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Posts Tagged ‘new life experiences’


 

yoga exercise abstract

     Meditation, in all its various colors, has hit the mainstream.   It used to be just the hippies and alternative people who flocked to a room somewhere back in the 60s and 70s to learn transcendental meditation. I was one of them. My friend was one of the “alternatives” and invited me to a session that he was attending. Sounded interesting. I was given a mantra and taught how to relax my mind and silently repeat that mantra over and over again. When my mind wandered, gently bring it back to that nonsensical word and continue to silently and effortless repeat it. We were taught to practice that for 20 minutes twice a day. I did, and have been for years. Now it’s 30 minutes once a day about 5 times a week. During my college years I lapsed and had intermittent on/off periods during my high driving career years. But for a number of years now it’s been a regular practice, not “TM” but rather insight meditation has taken its place. That practice has made a major impact on my patience level, sense of peace and contentedness, clarity of thought and abiding sense of internal joy. Medical research now proves the physical and mental benefits of an ongoing meditation and mindfulness practice. Dozens of articles have been written about it and books extolling its benefits include its step-by-step process. But few have the emotional impact and first person case study that prominent neurosurgeon Dr. James R. Doty’s has in his memoir Into The Magic Shop: A Neurosurgeon’s Quest to Discover the Mysteries of the Brain and the Secrets of the Heart. Wow is the superlative that comes to mind.

     Dr. Doty is now a professor of Neurosurgery at Stanford University. But, as he tells it, it’s a fluke that he actually attended college at all, not to mention become a successful and prominent neurosurgeon. He doesn’t use the word fluke he calls it magic and weaves a compelling tale of being a young boy and meeting a woman in a magic shop who seduced him by promising the ultimate magic trick that would change his life. He was to spend his 12 weeks of summer vacation with her learning the trick. And if he practiced the trick, even at home, he could have anything he wants in life. That would be truly amazing since he came from a very poor family with a drunken father who couldn’t keep a job and bedridden, clinically depressed mother who had to continually pack up the family and move when they got evicted from apartment after apartment for not paying the rent.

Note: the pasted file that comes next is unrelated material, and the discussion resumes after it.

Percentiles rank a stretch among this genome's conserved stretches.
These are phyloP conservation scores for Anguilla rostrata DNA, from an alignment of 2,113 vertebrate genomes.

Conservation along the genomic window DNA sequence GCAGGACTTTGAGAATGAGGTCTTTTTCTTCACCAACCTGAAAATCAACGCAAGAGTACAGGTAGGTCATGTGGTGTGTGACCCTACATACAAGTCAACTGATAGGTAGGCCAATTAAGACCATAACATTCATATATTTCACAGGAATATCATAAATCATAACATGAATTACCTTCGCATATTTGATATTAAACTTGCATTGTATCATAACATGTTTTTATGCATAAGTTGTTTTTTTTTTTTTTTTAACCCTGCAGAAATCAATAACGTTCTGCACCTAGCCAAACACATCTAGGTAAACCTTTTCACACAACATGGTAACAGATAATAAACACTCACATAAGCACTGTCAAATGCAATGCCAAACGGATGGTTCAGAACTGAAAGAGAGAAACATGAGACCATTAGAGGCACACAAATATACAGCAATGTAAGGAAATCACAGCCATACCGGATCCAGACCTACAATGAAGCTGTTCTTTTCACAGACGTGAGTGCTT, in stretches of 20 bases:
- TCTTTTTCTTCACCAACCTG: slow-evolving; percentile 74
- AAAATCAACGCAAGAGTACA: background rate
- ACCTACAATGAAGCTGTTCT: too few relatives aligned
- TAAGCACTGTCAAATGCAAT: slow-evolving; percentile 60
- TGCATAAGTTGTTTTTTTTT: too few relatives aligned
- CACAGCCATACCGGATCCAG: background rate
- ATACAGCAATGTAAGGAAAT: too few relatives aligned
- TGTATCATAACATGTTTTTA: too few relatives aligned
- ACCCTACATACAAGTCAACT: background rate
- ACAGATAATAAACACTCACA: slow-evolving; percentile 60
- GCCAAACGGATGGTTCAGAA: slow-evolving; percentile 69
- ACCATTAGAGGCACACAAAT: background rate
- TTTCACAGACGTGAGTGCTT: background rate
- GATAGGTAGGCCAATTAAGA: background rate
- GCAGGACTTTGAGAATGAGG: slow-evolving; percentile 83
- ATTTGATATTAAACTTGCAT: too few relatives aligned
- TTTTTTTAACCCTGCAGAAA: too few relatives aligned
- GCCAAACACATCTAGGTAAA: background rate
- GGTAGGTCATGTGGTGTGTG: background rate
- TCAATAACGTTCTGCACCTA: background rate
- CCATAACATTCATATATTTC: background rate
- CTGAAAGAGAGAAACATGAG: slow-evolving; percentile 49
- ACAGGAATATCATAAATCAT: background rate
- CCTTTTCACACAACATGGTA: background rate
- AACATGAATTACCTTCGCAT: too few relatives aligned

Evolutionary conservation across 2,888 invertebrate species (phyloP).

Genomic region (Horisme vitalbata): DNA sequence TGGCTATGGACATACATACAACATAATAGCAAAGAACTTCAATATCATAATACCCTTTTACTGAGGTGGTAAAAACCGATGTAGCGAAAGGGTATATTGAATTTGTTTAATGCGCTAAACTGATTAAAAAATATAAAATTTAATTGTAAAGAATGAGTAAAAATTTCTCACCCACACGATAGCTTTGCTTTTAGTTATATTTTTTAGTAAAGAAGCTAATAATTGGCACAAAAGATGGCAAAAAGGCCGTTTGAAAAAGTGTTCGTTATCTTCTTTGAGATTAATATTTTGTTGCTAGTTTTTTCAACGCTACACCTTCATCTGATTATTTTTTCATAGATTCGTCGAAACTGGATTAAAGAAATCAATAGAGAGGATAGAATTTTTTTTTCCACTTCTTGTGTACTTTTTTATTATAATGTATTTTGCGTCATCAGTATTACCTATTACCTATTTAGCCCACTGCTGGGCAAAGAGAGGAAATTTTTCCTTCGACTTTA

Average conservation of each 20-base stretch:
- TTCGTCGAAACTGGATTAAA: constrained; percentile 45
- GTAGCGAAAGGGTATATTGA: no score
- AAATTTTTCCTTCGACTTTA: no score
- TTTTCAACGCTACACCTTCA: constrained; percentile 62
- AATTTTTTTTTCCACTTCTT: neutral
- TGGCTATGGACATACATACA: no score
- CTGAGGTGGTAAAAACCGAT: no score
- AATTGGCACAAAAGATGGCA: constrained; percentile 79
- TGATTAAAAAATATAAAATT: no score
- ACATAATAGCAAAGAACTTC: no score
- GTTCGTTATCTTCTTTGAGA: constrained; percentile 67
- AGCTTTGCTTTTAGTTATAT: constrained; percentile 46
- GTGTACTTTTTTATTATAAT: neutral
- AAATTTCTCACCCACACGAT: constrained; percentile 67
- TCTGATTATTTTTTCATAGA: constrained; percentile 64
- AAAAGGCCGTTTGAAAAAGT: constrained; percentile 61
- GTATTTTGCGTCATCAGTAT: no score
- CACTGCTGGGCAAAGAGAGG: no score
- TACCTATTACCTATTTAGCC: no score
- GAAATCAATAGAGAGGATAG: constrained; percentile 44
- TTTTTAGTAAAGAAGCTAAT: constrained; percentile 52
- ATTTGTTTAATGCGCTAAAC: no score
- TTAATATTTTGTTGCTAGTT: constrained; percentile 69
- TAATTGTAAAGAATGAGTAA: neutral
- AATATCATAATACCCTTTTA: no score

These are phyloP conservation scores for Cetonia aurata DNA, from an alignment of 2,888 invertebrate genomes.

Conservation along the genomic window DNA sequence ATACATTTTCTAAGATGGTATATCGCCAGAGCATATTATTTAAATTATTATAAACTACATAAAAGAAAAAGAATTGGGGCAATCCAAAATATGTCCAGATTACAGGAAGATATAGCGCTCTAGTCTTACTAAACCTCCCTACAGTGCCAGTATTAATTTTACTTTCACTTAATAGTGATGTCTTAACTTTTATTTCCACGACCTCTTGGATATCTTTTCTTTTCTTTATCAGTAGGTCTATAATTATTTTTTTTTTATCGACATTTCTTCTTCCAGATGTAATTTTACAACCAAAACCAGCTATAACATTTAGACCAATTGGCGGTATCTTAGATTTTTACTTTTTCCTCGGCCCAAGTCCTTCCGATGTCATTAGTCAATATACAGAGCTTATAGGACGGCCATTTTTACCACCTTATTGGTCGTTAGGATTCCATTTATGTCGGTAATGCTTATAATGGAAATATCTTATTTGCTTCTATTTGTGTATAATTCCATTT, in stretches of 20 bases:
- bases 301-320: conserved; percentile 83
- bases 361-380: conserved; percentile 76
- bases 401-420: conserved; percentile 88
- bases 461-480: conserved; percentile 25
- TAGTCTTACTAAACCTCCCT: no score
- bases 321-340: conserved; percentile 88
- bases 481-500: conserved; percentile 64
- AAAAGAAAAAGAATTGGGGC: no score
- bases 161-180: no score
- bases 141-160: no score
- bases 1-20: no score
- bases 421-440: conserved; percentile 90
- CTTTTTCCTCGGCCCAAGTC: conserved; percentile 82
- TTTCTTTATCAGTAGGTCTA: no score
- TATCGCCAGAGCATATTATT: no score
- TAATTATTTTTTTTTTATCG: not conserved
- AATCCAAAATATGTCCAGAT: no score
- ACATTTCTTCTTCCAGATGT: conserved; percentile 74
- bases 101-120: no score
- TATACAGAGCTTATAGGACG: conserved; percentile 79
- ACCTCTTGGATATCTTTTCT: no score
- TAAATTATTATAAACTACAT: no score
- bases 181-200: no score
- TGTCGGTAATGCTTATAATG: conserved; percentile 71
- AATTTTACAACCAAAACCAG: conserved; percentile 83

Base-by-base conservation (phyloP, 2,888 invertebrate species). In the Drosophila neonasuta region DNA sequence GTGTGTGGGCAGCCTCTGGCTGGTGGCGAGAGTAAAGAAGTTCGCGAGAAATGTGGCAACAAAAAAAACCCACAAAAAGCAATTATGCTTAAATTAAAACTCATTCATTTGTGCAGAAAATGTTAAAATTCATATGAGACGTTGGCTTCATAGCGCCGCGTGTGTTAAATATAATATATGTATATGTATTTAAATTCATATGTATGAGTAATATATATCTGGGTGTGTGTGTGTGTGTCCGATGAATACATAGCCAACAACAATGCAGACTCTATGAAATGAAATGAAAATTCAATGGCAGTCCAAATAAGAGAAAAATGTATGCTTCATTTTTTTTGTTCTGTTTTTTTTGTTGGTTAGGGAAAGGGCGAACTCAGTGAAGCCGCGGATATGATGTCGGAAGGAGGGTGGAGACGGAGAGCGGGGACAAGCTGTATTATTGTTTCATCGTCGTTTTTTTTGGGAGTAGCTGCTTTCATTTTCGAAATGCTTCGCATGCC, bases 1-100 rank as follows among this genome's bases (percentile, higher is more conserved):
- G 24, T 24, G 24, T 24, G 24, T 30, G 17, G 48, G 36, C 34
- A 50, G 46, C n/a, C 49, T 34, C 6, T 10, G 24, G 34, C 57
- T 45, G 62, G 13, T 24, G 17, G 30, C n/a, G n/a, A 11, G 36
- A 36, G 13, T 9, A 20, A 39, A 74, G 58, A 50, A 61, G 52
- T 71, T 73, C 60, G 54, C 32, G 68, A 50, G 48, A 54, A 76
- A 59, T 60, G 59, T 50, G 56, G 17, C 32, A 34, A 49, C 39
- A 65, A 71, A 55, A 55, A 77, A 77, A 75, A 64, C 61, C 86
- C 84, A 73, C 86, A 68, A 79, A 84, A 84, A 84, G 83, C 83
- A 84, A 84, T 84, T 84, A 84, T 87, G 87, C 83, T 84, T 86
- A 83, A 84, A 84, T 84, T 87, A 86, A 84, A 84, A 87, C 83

The trick, as Dr. Doty relays, was learning to meditate and then manifest his dreams. With regular practice and a deep, sincere desire for those goals to materialize along with visualization and the trust that they would – his life could change. Would change. This book tells that story of how his dreams came to pass. Along the way he shares the step-by-step process that this woman, Ruth, taught him. His abiding hope is that others will learn the way too.

It’s a profound read that is hard to put down.

 

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housebegoniasI sit here on my deck amidst dense trees and window boxes lush with flowering red begonias. The wind is blowing gently and there’s a faint rustle in the air. Life is good here in the woods. I’ve missed you.

Gone is the endless hustle bustle of the city. The traffic racing past, cyclers, skate boarders, runners, horns blowing, sirens shrieking – whew! The sounds of nature once again fill my psche and renew my soul. I’ve become a country girl. 20 years of living like this has changed my constitution, literally. Everything inside me has slowed down. I can once again hear myself think, sense my intuition and feel joy. I’m not racing anymore.housewoods

Some people thrive on the hectic and energetic lifestyle of a city. I used to. Back in the day when I lived in Pittsburgh I longed for a more active environment. When asked if I liked living there I’d say I don’t intend to die there. I was after more action. And later in Chicago I got it. Though we didn’t live in the city I was there every day and many evenings after work. I loved Chicago. It was rich in all categories: sports, theater, food, shopping and entertainment.